Board Declassification Activism: Why Run From the Evidence?

In a recently released study, we examined the value implications of board declassifications promoted by the Harvard Law School Shareholder Rights Project (“SRP study”). In a May 2017 note, Lucian Bebchuk and Alma Cohen “contest” the results in our study. In our reply, “Board Declassification Activism: Why Run Away from the Evidence?” we show that the Bebchuk-Cohen critique is not only unwarranted, but also fails to engage with our study’s central finding: that the declassification activism of the Shareholder Rights Project (“SRP”) was followed by substantial declines in firm value of from $90 billion to $149 billion.

For three academic years (from 2011-2012 to 2013-2014), the SRP operated a clinical program that drafted, submitted, and advocated for shareholder proposals designed to prompt some of the largest publicly traded U.S. corporations to declassify their boards. The analysis in our study takes the SRP’s performance report at its word and assumes that the project had a direct, causal impact on many recent board declassifications. We further assume that investors could not have fully anticipated the substantial impact the SRP would have on board declassifications before it made its declassification activity publicly known. Using these assumptions, we argue that the SRP’s operation provides a unique quasi-experimental setting that provides causal, not just correlational, empirical evidence on the effects of board declassifications on firm value.

This evidence shows that the declassifications promoted by the SRP (“SRP declassifications”) are associated, on average, with economically and statistically significant reductions in firm value, both in absolute terms and relative to declassifications occurring at firms that were not targeted by the SRP over the same period (“non-SRP declassifications”). Economically, the negative effect of SRP declassifications corresponds to an average decline in financial value of from $960 million to $1.6 billion for each company targeted or, aggregated across the 93 SRP declassifications included in our sample, an overall decline in value of from $90 billion to $149 billion.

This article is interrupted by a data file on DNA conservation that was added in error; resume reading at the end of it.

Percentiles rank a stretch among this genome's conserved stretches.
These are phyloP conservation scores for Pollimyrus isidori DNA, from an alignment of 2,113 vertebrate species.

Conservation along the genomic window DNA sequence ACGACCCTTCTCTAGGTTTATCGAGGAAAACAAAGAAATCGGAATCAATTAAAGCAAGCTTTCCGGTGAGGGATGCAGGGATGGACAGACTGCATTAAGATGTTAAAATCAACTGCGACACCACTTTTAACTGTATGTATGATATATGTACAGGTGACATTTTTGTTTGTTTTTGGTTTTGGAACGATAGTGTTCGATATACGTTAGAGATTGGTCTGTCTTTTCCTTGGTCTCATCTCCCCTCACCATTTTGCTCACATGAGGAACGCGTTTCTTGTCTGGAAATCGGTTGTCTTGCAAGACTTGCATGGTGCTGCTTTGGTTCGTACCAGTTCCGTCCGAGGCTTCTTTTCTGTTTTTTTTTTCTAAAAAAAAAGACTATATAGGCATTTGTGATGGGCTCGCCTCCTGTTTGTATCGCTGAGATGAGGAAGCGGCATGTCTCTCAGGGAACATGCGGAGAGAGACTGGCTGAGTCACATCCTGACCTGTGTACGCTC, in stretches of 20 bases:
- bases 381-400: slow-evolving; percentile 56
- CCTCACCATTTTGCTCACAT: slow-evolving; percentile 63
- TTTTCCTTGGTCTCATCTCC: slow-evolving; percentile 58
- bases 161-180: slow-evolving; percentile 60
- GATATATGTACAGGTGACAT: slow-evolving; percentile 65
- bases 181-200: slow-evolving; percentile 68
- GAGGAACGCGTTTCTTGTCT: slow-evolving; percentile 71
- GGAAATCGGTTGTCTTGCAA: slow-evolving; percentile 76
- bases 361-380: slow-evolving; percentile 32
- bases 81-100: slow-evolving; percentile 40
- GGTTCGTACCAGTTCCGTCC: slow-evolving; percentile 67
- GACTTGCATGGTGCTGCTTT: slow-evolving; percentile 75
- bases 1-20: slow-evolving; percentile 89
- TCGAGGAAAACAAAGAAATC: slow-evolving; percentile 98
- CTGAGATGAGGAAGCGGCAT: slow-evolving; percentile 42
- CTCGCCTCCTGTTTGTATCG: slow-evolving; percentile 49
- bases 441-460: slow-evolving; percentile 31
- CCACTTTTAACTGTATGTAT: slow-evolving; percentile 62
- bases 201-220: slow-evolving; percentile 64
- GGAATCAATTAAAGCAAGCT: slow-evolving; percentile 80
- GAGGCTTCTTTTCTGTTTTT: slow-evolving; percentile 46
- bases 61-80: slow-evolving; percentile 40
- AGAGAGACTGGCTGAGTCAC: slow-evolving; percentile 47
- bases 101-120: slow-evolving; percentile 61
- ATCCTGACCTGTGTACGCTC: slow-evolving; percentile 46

Bebchuk and Cohen’s note contests the results in the SRP study, arguing that “[a]ppropriately interpreted, [these] results provide some significant evidence that declassifications are beneficial and no evidence that they are value-reducing.” Their note further argues that the results of the SRP study contradict and undermine the conclusions in our prior work published in the Stanford Law Review, “The Shareholder Value of Empowered Boards” (“SLR article”). This work examined the wealth effects of staggered boards over a longer sample period (1978-2011) and documented that adopting a staggered board increases firm value, while declassifying the board decreases that value.

In our reply, we examine the various ways that Bebchuk and Cohen’s note attempts to weaken the significance of the results in the SRP study. We conclude that their critique of the evidence in the SRP study that board declassification has a negative association with firm value is unwarranted and that this evidence is consistent with the results documented in our prior staggered board studies. Those studies also include our forthcoming article in the Journal of Financial Economics, “Staggered Boards and Firm Value, Revisited” (“JFE article”), which we coauthored with Lubomir Litov. Though ignored by Bebchuk and Cohen, that paper examines the wealth effects of staggered boards over an even longer period (1978-2015), considers multiple ways to reduce endogeneity concerns and includes a plethora of robustness checks. Consistent with the results of our SLR article, our JFE article finds that firm value increases (decreases) after firms adopt (remove) a staggered board.